Time Management: How to Juggle Triathlon Training and D&D Nights

For someone who is passionate about the training that comes with competing in triathlons and rolling dice and min-maxing player characters’ ability scores, TIME MANAGEMENT is crucial.

But considering the amount of time needed for the lifestyle and the game, and the availability of players, it can most definitely prove to be a daunting task.

It is, however, possible if you’re ready and willing. As someone who’s pretty much been there and done that, here are a few time management tips that’s helped me along the way.

Use a Calendar

Never underestimate the power of a good calendar to help you plot out your schedule. Knowing what stuff you have planned on which day can help you avoid the hassle of rushing through preparations and gives you enough of a head start too.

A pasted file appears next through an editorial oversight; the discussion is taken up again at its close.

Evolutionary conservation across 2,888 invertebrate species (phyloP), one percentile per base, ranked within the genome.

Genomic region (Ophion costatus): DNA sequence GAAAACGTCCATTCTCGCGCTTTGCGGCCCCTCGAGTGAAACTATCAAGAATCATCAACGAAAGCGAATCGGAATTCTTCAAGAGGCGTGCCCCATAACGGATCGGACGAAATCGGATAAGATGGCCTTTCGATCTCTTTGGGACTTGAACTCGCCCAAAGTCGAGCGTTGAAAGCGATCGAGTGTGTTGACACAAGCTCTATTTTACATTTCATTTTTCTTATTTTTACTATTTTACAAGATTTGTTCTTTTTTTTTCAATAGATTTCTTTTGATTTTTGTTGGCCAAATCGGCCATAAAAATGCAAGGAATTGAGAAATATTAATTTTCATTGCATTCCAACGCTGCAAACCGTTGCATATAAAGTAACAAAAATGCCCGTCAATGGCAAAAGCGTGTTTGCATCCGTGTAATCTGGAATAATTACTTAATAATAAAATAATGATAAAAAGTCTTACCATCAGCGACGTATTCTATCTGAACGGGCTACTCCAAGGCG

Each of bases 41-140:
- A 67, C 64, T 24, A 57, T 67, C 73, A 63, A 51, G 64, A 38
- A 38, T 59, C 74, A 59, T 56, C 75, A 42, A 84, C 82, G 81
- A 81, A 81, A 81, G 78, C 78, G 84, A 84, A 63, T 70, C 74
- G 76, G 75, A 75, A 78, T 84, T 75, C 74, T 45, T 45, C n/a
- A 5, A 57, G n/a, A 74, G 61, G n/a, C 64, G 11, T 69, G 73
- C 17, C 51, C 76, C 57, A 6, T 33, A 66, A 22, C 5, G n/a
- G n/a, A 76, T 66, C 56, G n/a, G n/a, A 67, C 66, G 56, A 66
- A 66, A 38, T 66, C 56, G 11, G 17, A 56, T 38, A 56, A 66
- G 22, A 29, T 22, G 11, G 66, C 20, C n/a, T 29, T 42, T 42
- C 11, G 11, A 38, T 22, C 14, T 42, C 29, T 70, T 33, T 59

Plot out your races and major training days on your calendar and, in the mix, include your game nights as well. Use special markers for each so it’s easier for you to know what’s up for which day.

It might also be great to share this calendar with your DM so he knows when you’re not available just so he can make adjustments to the story (not to mention encounter difficulty – because no one likes an unintentional TPK).

Get Work Done During the Weekdays

As an adult Level 5 entrepreneur/freelancer, I can’t stress the importance of finishing up work during the weekdays and ONLY during the weekdays. Weekends are for you and not for work. In my case, my weekends are for family (both actual family and multisports family), races and dungeons and dragons.

In my experience, working during the weekends disrupts my focus and dissolves all the fun of training, being in a race or role-playing. So, unless absolutely necessary, work stuff gets done ONLY during the weekdays where it belongs.

The same can be said for D&D however. As much as possible (and as much as I love the game), I’d like D&D sessions to happen on my weekends so I can focus on work and training in my weekdays.